Bull Vs. Bear. The Line In The Sand?

Backing up their claim from a fundamental perspective, our heroes in horns contend that the current rally reflects a "correction" of December's fear-based selling. The Fed changed its course and promised not to be stubborn. And then on the trade front, everybody expects a deal of some form to get done sooner rather than later. And since the President is known for negotiating via his Twitter account, last week's developments could be ignored.

So, with two of the big three fears out of the way and the current earnings parade being viewed as "not as bad as feared," the bulls argue that it's onward and upward from here.

The Bear's View

As you might suspect, our furry friends have a slightly different take here. Those in the bear camp remind us that a robust bounce off an emotional low is completely normal and that more times than not, the indices tend to revisit or "test" the lows a time or two. Thus, the failure to simply blast through the 200-day suggests that the recent bounce may have run its course.

Those seeing the market's glass as half-empty counter the "good action" argument with the idea that "FOMO" (fear of missing out) and a dip-buying mentality has returned, and that neither is likely to last long.

The reasoning here is the market's third big fear (#GrowthSlowing) has not been "solved." In fact, the problem is getting worse.

Bond Yields Not Jiving

Exhibit A in the bear camp's argument is the action in the bond market. In short, yields all over the globe are falling. And the U.S. is not exempt as the 10-Year made a new 13-month/cycle low last week.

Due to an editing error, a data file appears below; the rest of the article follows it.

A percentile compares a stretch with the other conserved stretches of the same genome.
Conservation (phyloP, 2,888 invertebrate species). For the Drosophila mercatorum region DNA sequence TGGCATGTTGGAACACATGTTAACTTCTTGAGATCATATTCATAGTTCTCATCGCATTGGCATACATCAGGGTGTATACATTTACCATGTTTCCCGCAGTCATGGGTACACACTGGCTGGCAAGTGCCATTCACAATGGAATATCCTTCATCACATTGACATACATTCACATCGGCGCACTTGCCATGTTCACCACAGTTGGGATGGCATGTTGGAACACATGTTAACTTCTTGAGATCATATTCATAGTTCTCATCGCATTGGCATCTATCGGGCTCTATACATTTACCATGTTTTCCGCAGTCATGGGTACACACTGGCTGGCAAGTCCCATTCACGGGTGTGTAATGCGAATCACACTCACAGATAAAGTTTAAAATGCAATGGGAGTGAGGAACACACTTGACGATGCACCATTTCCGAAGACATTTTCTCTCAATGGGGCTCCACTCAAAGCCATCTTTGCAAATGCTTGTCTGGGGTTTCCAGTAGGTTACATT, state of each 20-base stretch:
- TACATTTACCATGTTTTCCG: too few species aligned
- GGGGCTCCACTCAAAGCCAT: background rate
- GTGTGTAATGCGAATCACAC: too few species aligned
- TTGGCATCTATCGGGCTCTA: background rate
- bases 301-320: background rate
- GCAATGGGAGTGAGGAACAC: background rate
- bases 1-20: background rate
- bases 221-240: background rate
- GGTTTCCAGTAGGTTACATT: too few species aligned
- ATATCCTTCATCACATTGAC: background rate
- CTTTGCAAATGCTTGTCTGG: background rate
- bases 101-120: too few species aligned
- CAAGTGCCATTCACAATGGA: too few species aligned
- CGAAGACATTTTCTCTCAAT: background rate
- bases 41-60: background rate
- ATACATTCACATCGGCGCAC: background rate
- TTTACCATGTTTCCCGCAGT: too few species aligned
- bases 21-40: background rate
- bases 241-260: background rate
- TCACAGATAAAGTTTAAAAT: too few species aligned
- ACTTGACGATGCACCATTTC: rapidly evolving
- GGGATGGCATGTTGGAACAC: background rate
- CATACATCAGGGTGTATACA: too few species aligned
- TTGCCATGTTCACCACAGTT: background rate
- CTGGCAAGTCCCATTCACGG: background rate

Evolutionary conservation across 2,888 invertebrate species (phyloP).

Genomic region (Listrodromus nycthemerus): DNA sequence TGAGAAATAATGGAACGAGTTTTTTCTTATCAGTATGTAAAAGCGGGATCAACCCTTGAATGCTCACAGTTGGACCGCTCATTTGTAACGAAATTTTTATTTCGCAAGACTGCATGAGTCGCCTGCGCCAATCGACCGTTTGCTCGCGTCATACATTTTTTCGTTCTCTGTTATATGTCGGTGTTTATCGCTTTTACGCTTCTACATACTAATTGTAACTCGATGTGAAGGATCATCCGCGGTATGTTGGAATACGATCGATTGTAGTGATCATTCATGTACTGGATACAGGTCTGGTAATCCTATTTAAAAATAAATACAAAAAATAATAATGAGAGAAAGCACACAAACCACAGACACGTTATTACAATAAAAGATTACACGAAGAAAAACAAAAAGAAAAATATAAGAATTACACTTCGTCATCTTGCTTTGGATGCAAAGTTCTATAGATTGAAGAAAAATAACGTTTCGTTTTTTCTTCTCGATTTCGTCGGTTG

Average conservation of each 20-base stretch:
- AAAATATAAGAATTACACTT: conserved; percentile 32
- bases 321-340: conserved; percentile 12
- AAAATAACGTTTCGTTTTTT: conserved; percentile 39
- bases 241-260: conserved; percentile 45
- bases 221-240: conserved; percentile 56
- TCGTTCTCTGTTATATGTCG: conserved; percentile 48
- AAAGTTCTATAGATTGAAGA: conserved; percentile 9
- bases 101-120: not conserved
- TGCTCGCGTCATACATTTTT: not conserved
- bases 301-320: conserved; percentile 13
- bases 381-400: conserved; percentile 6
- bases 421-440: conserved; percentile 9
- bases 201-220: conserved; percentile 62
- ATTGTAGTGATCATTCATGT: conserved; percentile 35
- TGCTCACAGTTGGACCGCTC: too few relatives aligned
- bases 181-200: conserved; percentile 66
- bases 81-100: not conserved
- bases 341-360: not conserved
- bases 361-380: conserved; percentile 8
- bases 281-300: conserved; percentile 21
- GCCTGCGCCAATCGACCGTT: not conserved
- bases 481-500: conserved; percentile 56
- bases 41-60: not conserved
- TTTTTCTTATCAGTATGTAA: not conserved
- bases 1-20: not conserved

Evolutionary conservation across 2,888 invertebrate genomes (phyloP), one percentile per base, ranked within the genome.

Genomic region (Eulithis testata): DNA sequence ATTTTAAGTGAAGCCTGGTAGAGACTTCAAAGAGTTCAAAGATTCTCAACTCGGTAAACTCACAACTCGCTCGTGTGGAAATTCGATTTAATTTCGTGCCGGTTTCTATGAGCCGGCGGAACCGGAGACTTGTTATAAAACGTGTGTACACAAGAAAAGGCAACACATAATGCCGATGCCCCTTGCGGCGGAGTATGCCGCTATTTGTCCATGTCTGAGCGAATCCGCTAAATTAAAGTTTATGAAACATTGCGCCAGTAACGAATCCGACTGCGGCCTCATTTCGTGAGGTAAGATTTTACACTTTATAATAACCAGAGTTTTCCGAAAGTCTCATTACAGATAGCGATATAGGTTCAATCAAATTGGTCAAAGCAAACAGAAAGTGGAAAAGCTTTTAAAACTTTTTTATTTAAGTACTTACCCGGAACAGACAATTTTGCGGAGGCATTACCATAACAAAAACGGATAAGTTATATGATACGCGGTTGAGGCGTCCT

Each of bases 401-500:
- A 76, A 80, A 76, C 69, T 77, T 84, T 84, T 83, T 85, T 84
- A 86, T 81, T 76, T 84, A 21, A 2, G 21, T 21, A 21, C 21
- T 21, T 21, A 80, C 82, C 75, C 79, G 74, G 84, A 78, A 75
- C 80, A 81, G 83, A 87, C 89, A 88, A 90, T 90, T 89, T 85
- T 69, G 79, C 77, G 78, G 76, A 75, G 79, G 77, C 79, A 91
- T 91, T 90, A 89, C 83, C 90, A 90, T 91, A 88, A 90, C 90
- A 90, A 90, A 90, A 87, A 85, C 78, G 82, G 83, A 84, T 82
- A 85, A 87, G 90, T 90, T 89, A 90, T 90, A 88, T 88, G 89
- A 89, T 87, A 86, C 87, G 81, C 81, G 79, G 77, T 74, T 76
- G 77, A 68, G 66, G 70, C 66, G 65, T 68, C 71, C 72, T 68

10 Year T-Note Yield - Weekly

View Large Chart

As the chart above illustrates, the yield on the U.S. 10-Year has fallen from above 3.2% in November to 2.6% last week. Not exactly the type of behavior one might expect during a stock market rally.

Looking around the globe, the trend is the same. The yield on the German Bund has declined to 0.09%, from above 0.50% in October. And Japan's 10-Year yield went negative.

On that note, according to Bloomberg, nearly $9 trillion of global bonds ended the week with negative yields, an amount that is up about 50% since late last year.

The key point is that falling rates don't jive with an "everything is peachy keen" stock market outlook. So, while the stock market appears to be in an optimistic mood, bond traders have a different view.

The problem here is pretty straightforward - global growth continues to slow. For example, the European Commission cut its 2019 GDP estimate by nearly a third last week. The expectation for eurozone GDP growth now stands at 1.3%, down from 1.9%. That was a hefty cut, and a surprise to many.

Next, Italy wins the booby prize for being the first country to officially enter recession. Growth in Germany is faltering due to the slowdown in China. Australia's central bank cut it's outlook for the country's growth. And India's central bank surprised traders by cutting rates last week.

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Disclosure: At the time of publication, Mr. Moenning held long positions in the following securities mentioned: none - Note that positions may change at any time.

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